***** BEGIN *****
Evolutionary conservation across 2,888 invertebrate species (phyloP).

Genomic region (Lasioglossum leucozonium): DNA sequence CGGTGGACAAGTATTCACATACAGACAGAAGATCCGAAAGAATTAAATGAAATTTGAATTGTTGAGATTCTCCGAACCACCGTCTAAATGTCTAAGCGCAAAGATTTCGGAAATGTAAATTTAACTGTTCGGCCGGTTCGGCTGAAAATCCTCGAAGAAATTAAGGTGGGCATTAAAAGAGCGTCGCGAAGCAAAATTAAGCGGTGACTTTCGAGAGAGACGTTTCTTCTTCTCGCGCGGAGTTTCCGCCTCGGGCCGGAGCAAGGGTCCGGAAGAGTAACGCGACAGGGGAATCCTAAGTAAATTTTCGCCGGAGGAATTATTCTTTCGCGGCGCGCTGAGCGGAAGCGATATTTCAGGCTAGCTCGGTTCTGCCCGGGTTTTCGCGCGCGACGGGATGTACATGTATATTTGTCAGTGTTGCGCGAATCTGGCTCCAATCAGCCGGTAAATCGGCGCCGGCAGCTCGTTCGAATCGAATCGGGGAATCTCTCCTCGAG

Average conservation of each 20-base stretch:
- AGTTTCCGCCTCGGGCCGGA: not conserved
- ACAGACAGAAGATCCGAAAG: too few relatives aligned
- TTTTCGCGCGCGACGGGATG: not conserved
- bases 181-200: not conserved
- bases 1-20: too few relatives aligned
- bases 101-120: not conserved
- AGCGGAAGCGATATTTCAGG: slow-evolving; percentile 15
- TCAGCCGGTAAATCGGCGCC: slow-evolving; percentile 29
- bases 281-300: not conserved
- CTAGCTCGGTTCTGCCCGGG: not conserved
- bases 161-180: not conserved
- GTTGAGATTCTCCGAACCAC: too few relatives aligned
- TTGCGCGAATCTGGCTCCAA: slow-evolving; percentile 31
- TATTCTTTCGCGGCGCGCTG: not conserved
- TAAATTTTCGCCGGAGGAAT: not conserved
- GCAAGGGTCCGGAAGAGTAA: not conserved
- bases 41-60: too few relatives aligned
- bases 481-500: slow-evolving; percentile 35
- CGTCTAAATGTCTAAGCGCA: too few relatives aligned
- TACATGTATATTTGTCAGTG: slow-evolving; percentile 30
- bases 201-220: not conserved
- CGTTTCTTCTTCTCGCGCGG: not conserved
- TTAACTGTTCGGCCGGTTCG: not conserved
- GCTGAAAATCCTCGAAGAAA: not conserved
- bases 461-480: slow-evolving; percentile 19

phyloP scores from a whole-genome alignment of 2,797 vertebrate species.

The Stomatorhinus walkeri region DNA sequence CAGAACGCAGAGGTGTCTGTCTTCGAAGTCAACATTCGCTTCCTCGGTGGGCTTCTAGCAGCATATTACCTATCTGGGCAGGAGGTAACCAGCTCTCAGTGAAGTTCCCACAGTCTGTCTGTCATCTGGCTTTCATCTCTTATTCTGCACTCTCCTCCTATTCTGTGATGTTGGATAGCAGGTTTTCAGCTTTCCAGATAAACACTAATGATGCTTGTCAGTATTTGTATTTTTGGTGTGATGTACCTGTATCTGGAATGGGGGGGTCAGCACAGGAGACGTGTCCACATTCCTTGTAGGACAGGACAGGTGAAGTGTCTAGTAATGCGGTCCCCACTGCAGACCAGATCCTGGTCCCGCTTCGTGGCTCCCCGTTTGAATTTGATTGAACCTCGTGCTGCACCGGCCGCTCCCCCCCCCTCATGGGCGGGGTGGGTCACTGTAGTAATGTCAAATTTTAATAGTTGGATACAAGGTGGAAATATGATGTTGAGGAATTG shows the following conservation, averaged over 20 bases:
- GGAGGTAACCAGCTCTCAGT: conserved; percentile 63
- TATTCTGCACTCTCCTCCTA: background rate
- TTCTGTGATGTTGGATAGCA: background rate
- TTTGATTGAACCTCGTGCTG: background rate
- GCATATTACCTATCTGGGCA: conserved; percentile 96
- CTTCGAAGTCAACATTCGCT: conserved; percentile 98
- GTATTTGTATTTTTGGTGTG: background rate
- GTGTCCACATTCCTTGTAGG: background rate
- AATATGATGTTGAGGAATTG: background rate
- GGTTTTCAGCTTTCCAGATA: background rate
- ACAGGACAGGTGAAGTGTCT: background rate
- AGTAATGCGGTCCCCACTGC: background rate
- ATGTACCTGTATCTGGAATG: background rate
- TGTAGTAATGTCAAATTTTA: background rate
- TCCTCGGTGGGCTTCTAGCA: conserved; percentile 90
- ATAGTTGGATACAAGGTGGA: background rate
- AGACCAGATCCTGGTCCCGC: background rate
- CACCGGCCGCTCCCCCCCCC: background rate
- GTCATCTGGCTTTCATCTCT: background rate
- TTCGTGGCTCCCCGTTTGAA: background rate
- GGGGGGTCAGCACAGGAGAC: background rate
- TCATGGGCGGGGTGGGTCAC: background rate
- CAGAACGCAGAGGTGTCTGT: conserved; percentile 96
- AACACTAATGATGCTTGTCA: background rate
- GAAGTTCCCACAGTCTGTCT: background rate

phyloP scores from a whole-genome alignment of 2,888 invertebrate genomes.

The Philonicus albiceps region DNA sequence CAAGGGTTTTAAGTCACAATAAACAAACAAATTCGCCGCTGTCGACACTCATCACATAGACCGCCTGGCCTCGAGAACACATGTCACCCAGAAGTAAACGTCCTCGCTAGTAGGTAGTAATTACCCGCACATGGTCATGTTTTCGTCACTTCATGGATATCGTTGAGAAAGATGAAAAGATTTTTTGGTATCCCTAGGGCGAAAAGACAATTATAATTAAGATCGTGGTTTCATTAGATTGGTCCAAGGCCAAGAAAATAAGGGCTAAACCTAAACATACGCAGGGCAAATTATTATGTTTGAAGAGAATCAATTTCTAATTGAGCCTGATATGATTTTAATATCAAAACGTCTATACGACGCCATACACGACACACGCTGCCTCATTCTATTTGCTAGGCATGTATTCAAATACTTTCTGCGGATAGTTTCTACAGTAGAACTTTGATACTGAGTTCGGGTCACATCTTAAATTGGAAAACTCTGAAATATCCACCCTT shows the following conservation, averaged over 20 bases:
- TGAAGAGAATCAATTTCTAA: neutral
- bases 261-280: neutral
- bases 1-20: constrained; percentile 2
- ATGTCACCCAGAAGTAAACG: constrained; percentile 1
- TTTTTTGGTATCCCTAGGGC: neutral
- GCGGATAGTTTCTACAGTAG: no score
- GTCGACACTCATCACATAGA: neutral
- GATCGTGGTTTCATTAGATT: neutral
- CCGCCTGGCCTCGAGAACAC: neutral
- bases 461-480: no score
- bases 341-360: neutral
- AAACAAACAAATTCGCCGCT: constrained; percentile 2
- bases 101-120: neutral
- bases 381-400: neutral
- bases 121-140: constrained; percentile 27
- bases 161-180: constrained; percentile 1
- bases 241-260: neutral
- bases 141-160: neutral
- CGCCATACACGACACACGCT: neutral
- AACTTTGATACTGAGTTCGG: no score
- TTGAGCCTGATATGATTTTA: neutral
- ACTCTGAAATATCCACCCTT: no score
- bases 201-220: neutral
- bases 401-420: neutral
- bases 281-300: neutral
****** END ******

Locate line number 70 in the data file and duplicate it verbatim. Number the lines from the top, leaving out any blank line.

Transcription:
- bases 101-120: neutral